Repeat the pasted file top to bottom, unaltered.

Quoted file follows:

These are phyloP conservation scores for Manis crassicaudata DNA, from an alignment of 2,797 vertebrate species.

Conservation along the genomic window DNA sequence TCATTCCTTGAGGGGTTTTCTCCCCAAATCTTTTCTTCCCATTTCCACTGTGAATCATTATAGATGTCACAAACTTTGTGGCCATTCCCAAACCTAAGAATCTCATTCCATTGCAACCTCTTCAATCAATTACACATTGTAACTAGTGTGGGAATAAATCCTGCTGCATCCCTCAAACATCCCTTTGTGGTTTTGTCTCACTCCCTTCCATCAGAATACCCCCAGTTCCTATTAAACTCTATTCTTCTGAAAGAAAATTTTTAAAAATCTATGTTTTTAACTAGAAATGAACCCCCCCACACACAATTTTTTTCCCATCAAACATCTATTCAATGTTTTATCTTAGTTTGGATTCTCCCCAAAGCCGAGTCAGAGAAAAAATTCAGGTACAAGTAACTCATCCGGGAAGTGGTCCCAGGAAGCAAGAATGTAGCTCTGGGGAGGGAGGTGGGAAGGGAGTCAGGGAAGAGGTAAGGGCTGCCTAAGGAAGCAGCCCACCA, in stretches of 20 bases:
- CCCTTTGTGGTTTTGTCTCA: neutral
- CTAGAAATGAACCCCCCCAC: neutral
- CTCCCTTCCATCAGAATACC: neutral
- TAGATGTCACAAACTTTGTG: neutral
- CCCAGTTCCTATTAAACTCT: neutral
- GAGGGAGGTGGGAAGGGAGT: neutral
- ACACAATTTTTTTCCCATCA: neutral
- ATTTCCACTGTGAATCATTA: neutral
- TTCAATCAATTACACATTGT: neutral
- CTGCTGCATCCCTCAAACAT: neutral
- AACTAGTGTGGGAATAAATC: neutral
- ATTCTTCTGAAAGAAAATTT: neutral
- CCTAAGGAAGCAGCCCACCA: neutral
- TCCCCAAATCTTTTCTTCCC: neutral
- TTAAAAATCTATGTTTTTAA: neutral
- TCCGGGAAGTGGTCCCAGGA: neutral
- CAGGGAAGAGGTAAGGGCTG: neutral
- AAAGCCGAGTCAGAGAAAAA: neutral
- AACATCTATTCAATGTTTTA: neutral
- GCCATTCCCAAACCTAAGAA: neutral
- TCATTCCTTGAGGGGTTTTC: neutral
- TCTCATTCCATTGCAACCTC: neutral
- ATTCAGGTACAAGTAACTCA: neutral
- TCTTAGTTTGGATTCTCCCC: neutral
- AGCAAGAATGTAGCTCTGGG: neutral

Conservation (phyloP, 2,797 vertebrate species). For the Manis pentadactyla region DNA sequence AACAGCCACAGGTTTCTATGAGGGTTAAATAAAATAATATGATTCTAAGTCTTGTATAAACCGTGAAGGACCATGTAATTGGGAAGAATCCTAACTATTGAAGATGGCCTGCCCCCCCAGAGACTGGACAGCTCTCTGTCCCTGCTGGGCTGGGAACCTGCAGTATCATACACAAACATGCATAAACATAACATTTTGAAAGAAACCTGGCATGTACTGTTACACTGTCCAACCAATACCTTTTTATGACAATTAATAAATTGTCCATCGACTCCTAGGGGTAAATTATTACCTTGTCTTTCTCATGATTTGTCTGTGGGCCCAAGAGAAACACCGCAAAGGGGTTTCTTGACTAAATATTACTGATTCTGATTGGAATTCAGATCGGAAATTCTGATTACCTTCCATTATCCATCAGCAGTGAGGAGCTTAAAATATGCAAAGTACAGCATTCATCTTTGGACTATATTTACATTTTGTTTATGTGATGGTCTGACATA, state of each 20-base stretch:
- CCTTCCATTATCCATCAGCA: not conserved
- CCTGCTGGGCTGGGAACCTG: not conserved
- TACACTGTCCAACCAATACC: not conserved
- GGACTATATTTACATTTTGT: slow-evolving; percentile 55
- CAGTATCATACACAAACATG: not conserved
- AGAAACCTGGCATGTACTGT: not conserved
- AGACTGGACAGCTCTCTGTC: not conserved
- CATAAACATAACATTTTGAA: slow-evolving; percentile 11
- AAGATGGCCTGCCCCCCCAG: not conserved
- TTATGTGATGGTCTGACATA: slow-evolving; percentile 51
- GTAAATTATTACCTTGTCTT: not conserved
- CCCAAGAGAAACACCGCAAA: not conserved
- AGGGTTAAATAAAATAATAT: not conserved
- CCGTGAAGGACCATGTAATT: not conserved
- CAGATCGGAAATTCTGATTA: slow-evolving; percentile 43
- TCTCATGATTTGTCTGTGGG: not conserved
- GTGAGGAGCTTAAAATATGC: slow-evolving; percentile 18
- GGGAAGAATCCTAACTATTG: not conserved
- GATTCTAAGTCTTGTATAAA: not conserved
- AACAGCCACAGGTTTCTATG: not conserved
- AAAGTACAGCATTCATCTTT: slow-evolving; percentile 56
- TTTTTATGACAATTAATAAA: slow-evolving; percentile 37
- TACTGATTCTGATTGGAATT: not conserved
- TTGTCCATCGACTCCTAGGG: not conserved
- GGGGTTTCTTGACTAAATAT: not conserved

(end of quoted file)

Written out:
These are phyloP conservation scores for Manis crassicaudata DNA, from an alignment of 2,797 vertebrate species.

Conservation along the genomic window DNA sequence TCATTCCTTGAGGGGTTTTCTCCCCAAATCTTTTCTTCCCATTTCCACTGTGAATCATTATAGATGTCACAAACTTTGTGGCCATTCCCAAACCTAAGAATCTCATTCCATTGCAACCTCTTCAATCAATTACACATTGTAACTAGTGTGGGAATAAATCCTGCTGCATCCCTCAAACATCCCTTTGTGGTTTTGTCTCACTCCCTTCCATCAGAATACCCCCAGTTCCTATTAAACTCTATTCTTCTGAAAGAAAATTTTTAAAAATCTATGTTTTTAACTAGAAATGAACCCCCCCACACACAATTTTTTTCCCATCAAACATCTATTCAATGTTTTATCTTAGTTTGGATTCTCCCCAAAGCCGAGTCAGAGAAAAAATTCAGGTACAAGTAACTCATCCGGGAAGTGGTCCCAGGAAGCAAGAATGTAGCTCTGGGGAGGGAGGTGGGAAGGGAGTCAGGGAAGAGGTAAGGGCTGCCTAAGGAAGCAGCCCACCA, in stretches of 20 bases:
- CCCTTTGTGGTTTTGTCTCA: neutral
- CTAGAAATGAACCCCCCCAC: neutral
- CTCCCTTCCATCAGAATACC: neutral
- TAGATGTCACAAACTTTGTG: neutral
- CCCAGTTCCTATTAAACTCT: neutral
- GAGGGAGGTGGGAAGGGAGT: neutral
- ACACAATTTTTTTCCCATCA: neutral
- ATTTCCACTGTGAATCATTA: neutral
- TTCAATCAATTACACATTGT: neutral
- CTGCTGCATCCCTCAAACAT: neutral
- AACTAGTGTGGGAATAAATC: neutral
- ATTCTTCTGAAAGAAAATTT: neutral
- CCTAAGGAAGCAGCCCACCA: neutral
- TCCCCAAATCTTTTCTTCCC: neutral
- TTAAAAATCTATGTTTTTAA: neutral
- TCCGGGAAGTGGTCCCAGGA: neutral
- CAGGGAAGAGGTAAGGGCTG: neutral
- AAAGCCGAGTCAGAGAAAAA: neutral
- AACATCTATTCAATGTTTTA: neutral
- GCCATTCCCAAACCTAAGAA: neutral
- TCATTCCTTGAGGGGTTTTC: neutral
- TCTCATTCCATTGCAACCTC: neutral
- ATTCAGGTACAAGTAACTCA: neutral
- TCTTAGTTTGGATTCTCCCC: neutral
- AGCAAGAATGTAGCTCTGGG: neutral

Conservation (phyloP, 2,797 vertebrate species). For the Manis pentadactyla region DNA sequence AACAGCCACAGGTTTCTATGAGGGTTAAATAAAATAATATGATTCTAAGTCTTGTATAAACCGTGAAGGACCATGTAATTGGGAAGAATCCTAACTATTGAAGATGGCCTGCCCCCCCAGAGACTGGACAGCTCTCTGTCCCTGCTGGGCTGGGAACCTGCAGTATCATACACAAACATGCATAAACATAACATTTTGAAAGAAACCTGGCATGTACTGTTACACTGTCCAACCAATACCTTTTTATGACAATTAATAAATTGTCCATCGACTCCTAGGGGTAAATTATTACCTTGTCTTTCTCATGATTTGTCTGTGGGCCCAAGAGAAACACCGCAAAGGGGTTTCTTGACTAAATATTACTGATTCTGATTGGAATTCAGATCGGAAATTCTGATTACCTTCCATTATCCATCAGCAGTGAGGAGCTTAAAATATGCAAAGTACAGCATTCATCTTTGGACTATATTTACATTTTGTTTATGTGATGGTCTGACATA, state of each 20-base stretch:
- CCTTCCATTATCCATCAGCA: not conserved
- CCTGCTGGGCTGGGAACCTG: not conserved
- TACACTGTCCAACCAATACC: not conserved
- GGACTATATTTACATTTTGT: slow-evolving; percentile 55
- CAGTATCATACACAAACATG: not conserved
- AGAAACCTGGCATGTACTGT: not conserved
- AGACTGGACAGCTCTCTGTC: not conserved
- CATAAACATAACATTTTGAA: slow-evolving; percentile 11
- AAGATGGCCTGCCCCCCCAG: not conserved
- TTATGTGATGGTCTGACATA: slow-evolving; percentile 51
- GTAAATTATTACCTTGTCTT: not conserved
- CCCAAGAGAAACACCGCAAA: not conserved
- AGGGTTAAATAAAATAATAT: not conserved
- CCGTGAAGGACCATGTAATT: not conserved
- CAGATCGGAAATTCTGATTA: slow-evolving; percentile 43
- TCTCATGATTTGTCTGTGGG: not conserved
- GTGAGGAGCTTAAAATATGC: slow-evolving; percentile 18
- GGGAAGAATCCTAACTATTG: not conserved
- GATTCTAAGTCTTGTATAAA: not conserved
- AACAGCCACAGGTTTCTATG: not conserved
- AAAGTACAGCATTCATCTTT: slow-evolving; percentile 56
- TTTTTATGACAATTAATAAA: slow-evolving; percentile 37
- TACTGATTCTGATTGGAATT: not conserved
- TTGTCCATCGACTCCTAGGG: not conserved
- GGGGTTTCTTGACTAAATAT: not conserved